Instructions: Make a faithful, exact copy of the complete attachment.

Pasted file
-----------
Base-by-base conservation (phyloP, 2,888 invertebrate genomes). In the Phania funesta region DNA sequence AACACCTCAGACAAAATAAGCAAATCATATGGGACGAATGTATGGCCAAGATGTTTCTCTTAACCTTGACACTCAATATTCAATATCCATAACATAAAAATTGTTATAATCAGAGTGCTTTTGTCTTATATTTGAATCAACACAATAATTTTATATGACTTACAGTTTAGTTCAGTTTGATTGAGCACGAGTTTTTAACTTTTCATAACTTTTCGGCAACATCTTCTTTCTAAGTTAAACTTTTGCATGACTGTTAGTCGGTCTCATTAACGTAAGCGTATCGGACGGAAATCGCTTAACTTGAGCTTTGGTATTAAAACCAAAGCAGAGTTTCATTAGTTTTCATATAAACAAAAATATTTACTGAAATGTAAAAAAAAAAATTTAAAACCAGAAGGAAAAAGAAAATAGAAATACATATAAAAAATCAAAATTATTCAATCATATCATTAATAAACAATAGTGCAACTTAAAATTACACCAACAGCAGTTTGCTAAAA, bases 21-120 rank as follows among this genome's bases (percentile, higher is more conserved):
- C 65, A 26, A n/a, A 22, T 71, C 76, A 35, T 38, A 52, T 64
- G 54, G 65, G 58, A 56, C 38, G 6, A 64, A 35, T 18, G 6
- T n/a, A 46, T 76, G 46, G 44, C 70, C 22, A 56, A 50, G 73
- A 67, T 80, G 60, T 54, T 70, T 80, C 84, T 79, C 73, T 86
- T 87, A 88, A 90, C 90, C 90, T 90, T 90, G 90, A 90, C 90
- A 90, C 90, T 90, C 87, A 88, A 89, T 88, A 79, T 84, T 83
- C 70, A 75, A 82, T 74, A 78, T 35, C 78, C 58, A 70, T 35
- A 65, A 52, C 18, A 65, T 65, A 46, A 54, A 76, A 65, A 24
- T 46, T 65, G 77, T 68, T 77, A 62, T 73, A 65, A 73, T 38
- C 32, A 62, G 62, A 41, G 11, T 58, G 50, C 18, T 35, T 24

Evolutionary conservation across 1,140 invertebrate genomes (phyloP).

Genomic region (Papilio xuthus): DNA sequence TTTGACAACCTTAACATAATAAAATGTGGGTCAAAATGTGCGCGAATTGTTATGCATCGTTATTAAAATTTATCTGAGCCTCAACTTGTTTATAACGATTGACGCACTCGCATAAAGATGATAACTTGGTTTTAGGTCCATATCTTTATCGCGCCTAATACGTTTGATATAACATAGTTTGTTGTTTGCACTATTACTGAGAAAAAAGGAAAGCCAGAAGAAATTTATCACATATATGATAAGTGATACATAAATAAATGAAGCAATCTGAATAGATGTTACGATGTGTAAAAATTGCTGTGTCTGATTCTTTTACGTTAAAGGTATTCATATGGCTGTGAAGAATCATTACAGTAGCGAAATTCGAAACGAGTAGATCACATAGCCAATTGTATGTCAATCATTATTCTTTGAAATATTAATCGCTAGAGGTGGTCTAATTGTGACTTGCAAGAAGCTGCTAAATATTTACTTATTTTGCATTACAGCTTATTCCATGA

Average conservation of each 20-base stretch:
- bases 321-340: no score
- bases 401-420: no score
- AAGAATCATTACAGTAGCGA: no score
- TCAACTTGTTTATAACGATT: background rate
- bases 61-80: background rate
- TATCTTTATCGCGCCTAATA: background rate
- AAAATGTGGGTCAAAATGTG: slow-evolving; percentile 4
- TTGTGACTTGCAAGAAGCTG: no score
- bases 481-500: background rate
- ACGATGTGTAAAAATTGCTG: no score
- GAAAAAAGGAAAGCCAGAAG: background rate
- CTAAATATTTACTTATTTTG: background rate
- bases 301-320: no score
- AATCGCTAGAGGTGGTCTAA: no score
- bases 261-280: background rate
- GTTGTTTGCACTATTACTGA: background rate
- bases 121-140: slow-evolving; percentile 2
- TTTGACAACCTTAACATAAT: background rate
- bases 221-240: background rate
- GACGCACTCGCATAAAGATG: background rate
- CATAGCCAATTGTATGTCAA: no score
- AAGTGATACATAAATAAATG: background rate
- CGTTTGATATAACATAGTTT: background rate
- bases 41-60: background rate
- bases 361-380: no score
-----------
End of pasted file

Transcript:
Base-by-base conservation (phyloP, 2,888 invertebrate genomes). In the Phania funesta region DNA sequence AACACCTCAGACAAAATAAGCAAATCATATGGGACGAATGTATGGCCAAGATGTTTCTCTTAACCTTGACACTCAATATTCAATATCCATAACATAAAAATTGTTATAATCAGAGTGCTTTTGTCTTATATTTGAATCAACACAATAATTTTATATGACTTACAGTTTAGTTCAGTTTGATTGAGCACGAGTTTTTAACTTTTCATAACTTTTCGGCAACATCTTCTTTCTAAGTTAAACTTTTGCATGACTGTTAGTCGGTCTCATTAACGTAAGCGTATCGGACGGAAATCGCTTAACTTGAGCTTTGGTATTAAAACCAAAGCAGAGTTTCATTAGTTTTCATATAAACAAAAATATTTACTGAAATGTAAAAAAAAAAATTTAAAACCAGAAGGAAAAAGAAAATAGAAATACATATAAAAAATCAAAATTATTCAATCATATCATTAATAAACAATAGTGCAACTTAAAATTACACCAACAGCAGTTTGCTAAAA, bases 21-120 rank as follows among this genome's bases (percentile, higher is more conserved):
- C 65, A 26, A n/a, A 22, T 71, C 76, A 35, T 38, A 52, T 64
- G 54, G 65, G 58, A 56, C 38, G 6, A 64, A 35, T 18, G 6
- T n/a, A 46, T 76, G 46, G 44, C 70, C 22, A 56, A 50, G 73
- A 67, T 80, G 60, T 54, T 70, T 80, C 84, T 79, C 73, T 86
- T 87, A 88, A 90, C 90, C 90, T 90, T 90, G 90, A 90, C 90
- A 90, C 90, T 90, C 87, A 88, A 89, T 88, A 79, T 84, T 83
- C 70, A 75, A 82, T 74, A 78, T 35, C 78, C 58, A 70, T 35
- A 65, A 52, C 18, A 65, T 65, A 46, A 54, A 76, A 65, A 24
- T 46, T 65, G 77, T 68, T 77, A 62, T 73, A 65, A 73, T 38
- C 32, A 62, G 62, A 41, G 11, T 58, G 50, C 18, T 35, T 24

Evolutionary conservation across 1,140 invertebrate genomes (phyloP).

Genomic region (Papilio xuthus): DNA sequence TTTGACAACCTTAACATAATAAAATGTGGGTCAAAATGTGCGCGAATTGTTATGCATCGTTATTAAAATTTATCTGAGCCTCAACTTGTTTATAACGATTGACGCACTCGCATAAAGATGATAACTTGGTTTTAGGTCCATATCTTTATCGCGCCTAATACGTTTGATATAACATAGTTTGTTGTTTGCACTATTACTGAGAAAAAAGGAAAGCCAGAAGAAATTTATCACATATATGATAAGTGATACATAAATAAATGAAGCAATCTGAATAGATGTTACGATGTGTAAAAATTGCTGTGTCTGATTCTTTTACGTTAAAGGTATTCATATGGCTGTGAAGAATCATTACAGTAGCGAAATTCGAAACGAGTAGATCACATAGCCAATTGTATGTCAATCATTATTCTTTGAAATATTAATCGCTAGAGGTGGTCTAATTGTGACTTGCAAGAAGCTGCTAAATATTTACTTATTTTGCATTACAGCTTATTCCATGA

Average conservation of each 20-base stretch:
- bases 321-340: no score
- bases 401-420: no score
- AAGAATCATTACAGTAGCGA: no score
- TCAACTTGTTTATAACGATT: background rate
- bases 61-80: background rate
- TATCTTTATCGCGCCTAATA: background rate
- AAAATGTGGGTCAAAATGTG: slow-evolving; percentile 4
- TTGTGACTTGCAAGAAGCTG: no score
- bases 481-500: background rate
- ACGATGTGTAAAAATTGCTG: no score
- GAAAAAAGGAAAGCCAGAAG: background rate
- CTAAATATTTACTTATTTTG: background rate
- bases 301-320: no score
- AATCGCTAGAGGTGGTCTAA: no score
- bases 261-280: background rate
- GTTGTTTGCACTATTACTGA: background rate
- bases 121-140: slow-evolving; percentile 2
- TTTGACAACCTTAACATAAT: background rate
- bases 221-240: background rate
- GACGCACTCGCATAAAGATG: background rate
- CATAGCCAATTGTATGTCAA: no score
- AAGTGATACATAAATAAATG: background rate
- CGTTTGATATAACATAGTTT: background rate
- bases 41-60: background rate
- bases 361-380: no score